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In most cases it is possible to identify a bow wood by sight, with a bit knowledge and experience, but you have to provide better photos: Higher resolution, brighter, more focussed.

Ideal would be horizontal side views of the head and parts of the stick, for identification purpose side views of the frog, too, as well as from the underslide.

The photos above don't tell anything in particular except a damaged frog and a german mass produced adjuster (which isn't necessary original).

BTW, testing the wood is possible with lime at an unvarnished spot without damaging anything, so beware of this.

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Are older pernambuco bows dark in color because they are old, or is it because that's the way they were made?

My F.N. Voirin, Albert Nürnberger, and Richard Weichold bows are all well over 100 years old and dark, but so are both of my Paul Martin Siefried bows  and my Seifert bows- latter half of 20th and early 21st century. I've also got a dark viola bow stamped C. Bazin, but I'm pretty sure it's newish and probably Asian.

The Morgan Anderson bows I've seen have been very light - are they going to go dark in another 60 - 80 years?

 

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Good pernambuco can originally be any colour- (dark pernambuco = good quality is wrong) , but buyers tend to prefer dark bows for some reason.  many top makers chemically treated their bows from the outset if they were too light in colour.  Tubbs went to the extreme and over darkening them .

Some light pernambuco will stay that way for 100s of years .Others high in dye content will darken naturally quite quickly especially if the wood surface is untreated.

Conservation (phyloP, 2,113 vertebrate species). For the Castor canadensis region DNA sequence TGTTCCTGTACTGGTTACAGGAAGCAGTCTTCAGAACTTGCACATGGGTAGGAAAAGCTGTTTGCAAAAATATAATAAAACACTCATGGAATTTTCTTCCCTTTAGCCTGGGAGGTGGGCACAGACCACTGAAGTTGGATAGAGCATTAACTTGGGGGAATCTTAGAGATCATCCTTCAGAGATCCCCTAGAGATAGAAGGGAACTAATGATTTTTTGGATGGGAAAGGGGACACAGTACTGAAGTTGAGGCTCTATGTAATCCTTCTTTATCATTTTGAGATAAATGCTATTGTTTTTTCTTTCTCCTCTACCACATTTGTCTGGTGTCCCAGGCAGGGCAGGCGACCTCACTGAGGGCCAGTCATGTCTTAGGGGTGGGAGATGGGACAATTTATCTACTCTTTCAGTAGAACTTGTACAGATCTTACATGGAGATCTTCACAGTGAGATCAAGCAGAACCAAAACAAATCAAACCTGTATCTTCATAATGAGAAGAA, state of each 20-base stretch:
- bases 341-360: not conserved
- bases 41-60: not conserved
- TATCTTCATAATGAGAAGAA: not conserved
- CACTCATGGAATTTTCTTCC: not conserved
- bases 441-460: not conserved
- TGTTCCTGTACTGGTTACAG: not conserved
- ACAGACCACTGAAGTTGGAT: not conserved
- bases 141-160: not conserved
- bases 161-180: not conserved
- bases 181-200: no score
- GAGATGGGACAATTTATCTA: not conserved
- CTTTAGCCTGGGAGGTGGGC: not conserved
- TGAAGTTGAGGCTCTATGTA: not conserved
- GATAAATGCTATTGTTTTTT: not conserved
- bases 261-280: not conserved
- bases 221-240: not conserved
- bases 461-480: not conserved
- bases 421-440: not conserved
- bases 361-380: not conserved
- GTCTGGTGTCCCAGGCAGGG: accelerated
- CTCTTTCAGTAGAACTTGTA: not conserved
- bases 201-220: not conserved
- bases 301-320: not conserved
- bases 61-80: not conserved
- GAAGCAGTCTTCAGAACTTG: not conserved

Charles Espey wrote a little in this blog.

http://charlesespeybows.blogspot.co.uk/2011/09/color-of-wood.html

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14 hours ago, Andrew Victor said:

Are older pernambuco bows dark in color because they are old, or is it because that's the way they were made?

My F.N. Voirin, Albert Nürnberger, and Richard Weichold bows are all well over 100 years old and dark, but so are both of my Paul Martin Siefried bows  and my Seifert bows- latter half of 20th and early 21st century. I've also got a dark viola bow stamped C. Bazin, but I'm pretty sure it's newish and probably Asian.

The Morgan Anderson bows I've seen have been very light - are they going to go dark in another 60 - 80 years?

 

From conversation with a bow maker, pernambuco is light colored (kind of orange(ish)) when freshly cut and darkens with light exposure.  He said he often darkens new bows just by putting them by a sunny window for a day.  The one I bought is light colored because there was no time to light treat it (picked up hours after completion), but will darken over time.

-Jim 

image.thumb.png.d63abd59bdcb8def62160a4e5b492641.png

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